Coping by Competitive Athletes with Performance Stress: Gender Differences and Relationships with Affect

in The Sport Psychologist
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  • 1 University of Saskatchewan
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This study evaluated patterns of coping, relationships between coping and negative and positive affect, and gender differences in coping and affect in competitive athletes. A sample of 235 female and male athletes reported recent stressful performance situations and indicated appraisals related to performance goals, coping, and affective responses. Lack of goal attainment (goal incongruence) was used as a measure of stress. Group means for coping indicated that athletes primarily used strategies such as increasing effort, planning, suppressing competing activities, active coping, and self-blame. Females used higher levels of seeking social support for emotional reasons and increasing effort to manage goal frustration. Males experienced higher levels of positive affect. For positive affect, regression analysis found a significant five-variable solution (R2 = .31). For negative affect, there was also a significant five-variable solution (R2 = .38). The gender differences were not congruent with views that males would use higher levels of problem-focused coping.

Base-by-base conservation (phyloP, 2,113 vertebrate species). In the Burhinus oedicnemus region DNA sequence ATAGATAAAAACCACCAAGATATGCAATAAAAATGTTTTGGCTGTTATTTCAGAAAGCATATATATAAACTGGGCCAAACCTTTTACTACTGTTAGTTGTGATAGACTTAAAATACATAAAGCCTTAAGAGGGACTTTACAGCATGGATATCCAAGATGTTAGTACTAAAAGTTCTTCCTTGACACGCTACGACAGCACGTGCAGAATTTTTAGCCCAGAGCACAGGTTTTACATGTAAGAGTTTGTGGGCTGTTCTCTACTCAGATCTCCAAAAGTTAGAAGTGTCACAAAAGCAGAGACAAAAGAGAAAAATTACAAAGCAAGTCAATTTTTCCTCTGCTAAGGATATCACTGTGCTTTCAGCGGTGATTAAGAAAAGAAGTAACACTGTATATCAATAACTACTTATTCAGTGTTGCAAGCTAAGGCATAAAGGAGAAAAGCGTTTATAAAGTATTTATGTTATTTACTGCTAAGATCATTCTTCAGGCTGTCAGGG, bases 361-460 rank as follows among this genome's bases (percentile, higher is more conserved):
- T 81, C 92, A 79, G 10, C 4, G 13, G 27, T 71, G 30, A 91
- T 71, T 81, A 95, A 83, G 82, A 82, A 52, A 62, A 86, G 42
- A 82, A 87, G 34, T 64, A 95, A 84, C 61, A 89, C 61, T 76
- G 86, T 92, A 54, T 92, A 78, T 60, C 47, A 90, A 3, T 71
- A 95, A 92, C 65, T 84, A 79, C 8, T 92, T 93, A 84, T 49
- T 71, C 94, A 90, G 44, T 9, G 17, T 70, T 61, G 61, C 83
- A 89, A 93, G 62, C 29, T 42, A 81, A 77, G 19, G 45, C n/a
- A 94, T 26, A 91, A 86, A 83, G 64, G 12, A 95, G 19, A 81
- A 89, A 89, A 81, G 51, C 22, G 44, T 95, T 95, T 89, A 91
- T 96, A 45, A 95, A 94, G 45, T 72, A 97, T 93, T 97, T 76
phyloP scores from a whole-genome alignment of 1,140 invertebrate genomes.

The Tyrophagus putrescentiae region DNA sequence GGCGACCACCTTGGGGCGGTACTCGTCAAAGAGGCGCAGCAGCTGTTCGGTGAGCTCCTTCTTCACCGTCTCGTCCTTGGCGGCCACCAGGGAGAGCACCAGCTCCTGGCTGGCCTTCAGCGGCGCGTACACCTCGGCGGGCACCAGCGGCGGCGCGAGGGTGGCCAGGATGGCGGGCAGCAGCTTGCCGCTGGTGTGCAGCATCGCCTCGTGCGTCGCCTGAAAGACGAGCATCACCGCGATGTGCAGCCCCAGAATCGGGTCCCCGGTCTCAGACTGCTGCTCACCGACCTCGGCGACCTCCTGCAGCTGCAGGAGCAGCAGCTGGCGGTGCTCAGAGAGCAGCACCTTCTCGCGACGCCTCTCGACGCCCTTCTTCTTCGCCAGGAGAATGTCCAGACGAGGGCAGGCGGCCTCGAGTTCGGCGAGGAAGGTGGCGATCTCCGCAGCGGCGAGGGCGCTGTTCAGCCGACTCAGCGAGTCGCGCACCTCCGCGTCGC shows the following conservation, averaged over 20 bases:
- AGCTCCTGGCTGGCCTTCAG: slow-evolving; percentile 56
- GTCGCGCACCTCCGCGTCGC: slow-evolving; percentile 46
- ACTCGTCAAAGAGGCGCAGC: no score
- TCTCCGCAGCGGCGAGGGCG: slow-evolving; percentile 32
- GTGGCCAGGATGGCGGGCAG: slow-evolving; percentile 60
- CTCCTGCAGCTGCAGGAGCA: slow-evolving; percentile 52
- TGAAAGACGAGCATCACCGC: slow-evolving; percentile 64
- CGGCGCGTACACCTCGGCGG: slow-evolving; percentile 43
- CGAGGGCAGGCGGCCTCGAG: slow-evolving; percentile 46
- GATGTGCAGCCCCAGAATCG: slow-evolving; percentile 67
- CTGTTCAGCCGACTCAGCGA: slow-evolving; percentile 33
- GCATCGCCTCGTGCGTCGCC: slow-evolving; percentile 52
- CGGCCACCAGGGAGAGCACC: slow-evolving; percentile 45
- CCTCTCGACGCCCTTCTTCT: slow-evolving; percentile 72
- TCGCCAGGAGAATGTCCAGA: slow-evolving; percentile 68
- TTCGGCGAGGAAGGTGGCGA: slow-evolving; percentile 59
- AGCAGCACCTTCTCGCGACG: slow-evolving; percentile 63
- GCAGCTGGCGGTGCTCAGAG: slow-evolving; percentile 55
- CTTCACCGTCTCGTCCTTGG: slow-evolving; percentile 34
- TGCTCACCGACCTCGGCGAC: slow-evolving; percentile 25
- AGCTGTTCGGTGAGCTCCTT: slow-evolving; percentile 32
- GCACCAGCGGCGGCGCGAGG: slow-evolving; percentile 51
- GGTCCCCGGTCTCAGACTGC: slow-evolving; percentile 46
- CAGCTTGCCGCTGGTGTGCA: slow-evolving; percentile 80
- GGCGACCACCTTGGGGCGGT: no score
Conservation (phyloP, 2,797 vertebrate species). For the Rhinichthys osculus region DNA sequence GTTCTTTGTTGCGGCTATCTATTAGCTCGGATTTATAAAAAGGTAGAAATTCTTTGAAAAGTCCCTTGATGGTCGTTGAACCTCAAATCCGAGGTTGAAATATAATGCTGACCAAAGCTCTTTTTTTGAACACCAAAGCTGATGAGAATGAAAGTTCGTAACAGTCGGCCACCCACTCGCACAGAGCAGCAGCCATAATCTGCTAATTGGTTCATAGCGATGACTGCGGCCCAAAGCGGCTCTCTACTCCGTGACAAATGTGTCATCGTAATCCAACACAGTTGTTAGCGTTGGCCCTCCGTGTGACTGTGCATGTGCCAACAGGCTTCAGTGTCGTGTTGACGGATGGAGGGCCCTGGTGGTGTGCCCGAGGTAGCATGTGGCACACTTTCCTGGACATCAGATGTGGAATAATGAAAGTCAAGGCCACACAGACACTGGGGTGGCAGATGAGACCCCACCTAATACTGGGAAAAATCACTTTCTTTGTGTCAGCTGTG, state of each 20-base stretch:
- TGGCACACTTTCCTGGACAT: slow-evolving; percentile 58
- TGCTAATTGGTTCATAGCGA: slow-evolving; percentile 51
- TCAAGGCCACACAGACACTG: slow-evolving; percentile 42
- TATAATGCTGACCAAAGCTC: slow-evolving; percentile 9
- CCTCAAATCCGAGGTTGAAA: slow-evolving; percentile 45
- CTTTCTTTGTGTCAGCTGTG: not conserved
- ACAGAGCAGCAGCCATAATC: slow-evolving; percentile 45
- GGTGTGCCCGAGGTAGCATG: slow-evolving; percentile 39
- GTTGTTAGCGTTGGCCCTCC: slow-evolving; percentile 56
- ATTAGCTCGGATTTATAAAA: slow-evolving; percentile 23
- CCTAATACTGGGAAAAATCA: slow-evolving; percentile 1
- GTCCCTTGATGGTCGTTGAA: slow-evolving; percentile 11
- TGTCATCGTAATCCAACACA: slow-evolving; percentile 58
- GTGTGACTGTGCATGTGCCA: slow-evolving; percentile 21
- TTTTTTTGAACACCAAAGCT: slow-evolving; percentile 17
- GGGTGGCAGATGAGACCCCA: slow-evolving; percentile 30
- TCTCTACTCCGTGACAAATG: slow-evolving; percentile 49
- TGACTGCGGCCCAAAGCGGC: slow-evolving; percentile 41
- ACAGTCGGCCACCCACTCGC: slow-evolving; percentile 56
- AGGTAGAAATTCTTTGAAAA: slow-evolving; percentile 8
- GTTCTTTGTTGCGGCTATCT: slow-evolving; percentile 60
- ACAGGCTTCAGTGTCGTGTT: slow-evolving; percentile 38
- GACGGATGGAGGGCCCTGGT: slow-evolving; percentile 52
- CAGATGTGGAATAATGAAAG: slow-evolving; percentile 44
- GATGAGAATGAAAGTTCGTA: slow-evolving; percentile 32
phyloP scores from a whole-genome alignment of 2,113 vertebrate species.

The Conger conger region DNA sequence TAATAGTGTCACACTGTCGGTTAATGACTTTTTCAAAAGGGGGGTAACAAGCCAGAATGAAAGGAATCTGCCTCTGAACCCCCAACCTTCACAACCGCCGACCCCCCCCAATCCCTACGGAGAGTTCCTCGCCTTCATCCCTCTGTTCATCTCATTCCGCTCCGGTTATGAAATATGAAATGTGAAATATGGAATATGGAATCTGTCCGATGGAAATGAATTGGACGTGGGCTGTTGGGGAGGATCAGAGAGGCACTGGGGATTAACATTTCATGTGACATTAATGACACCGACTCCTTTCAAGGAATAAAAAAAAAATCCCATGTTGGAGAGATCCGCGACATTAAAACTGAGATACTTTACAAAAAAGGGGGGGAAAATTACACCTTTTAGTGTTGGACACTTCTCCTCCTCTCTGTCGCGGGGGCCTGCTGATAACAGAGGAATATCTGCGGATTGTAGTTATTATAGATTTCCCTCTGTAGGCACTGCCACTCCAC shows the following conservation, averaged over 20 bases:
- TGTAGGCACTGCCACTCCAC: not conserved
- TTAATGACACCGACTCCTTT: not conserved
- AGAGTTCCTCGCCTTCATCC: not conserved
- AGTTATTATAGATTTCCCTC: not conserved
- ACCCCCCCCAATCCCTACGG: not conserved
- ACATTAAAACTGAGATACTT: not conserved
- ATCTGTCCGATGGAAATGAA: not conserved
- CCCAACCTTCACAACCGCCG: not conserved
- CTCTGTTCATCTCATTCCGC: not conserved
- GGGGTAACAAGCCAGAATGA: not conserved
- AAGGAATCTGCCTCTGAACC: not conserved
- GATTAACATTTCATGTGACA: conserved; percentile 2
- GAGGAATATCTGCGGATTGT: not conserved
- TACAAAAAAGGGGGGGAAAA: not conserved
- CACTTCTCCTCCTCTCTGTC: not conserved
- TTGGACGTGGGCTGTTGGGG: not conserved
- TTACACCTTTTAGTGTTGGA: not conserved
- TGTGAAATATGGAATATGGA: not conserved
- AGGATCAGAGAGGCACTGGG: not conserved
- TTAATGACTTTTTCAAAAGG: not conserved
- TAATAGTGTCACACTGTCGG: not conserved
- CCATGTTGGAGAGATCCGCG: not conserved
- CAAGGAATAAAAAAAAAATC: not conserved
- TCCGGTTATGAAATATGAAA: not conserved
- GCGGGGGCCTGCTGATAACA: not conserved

Peter R.E. Crocker and Thomas R. Graham are with the College of Physical Education, University of Saskatchewan, Saskatoon, SK Canada S7N 0W0.

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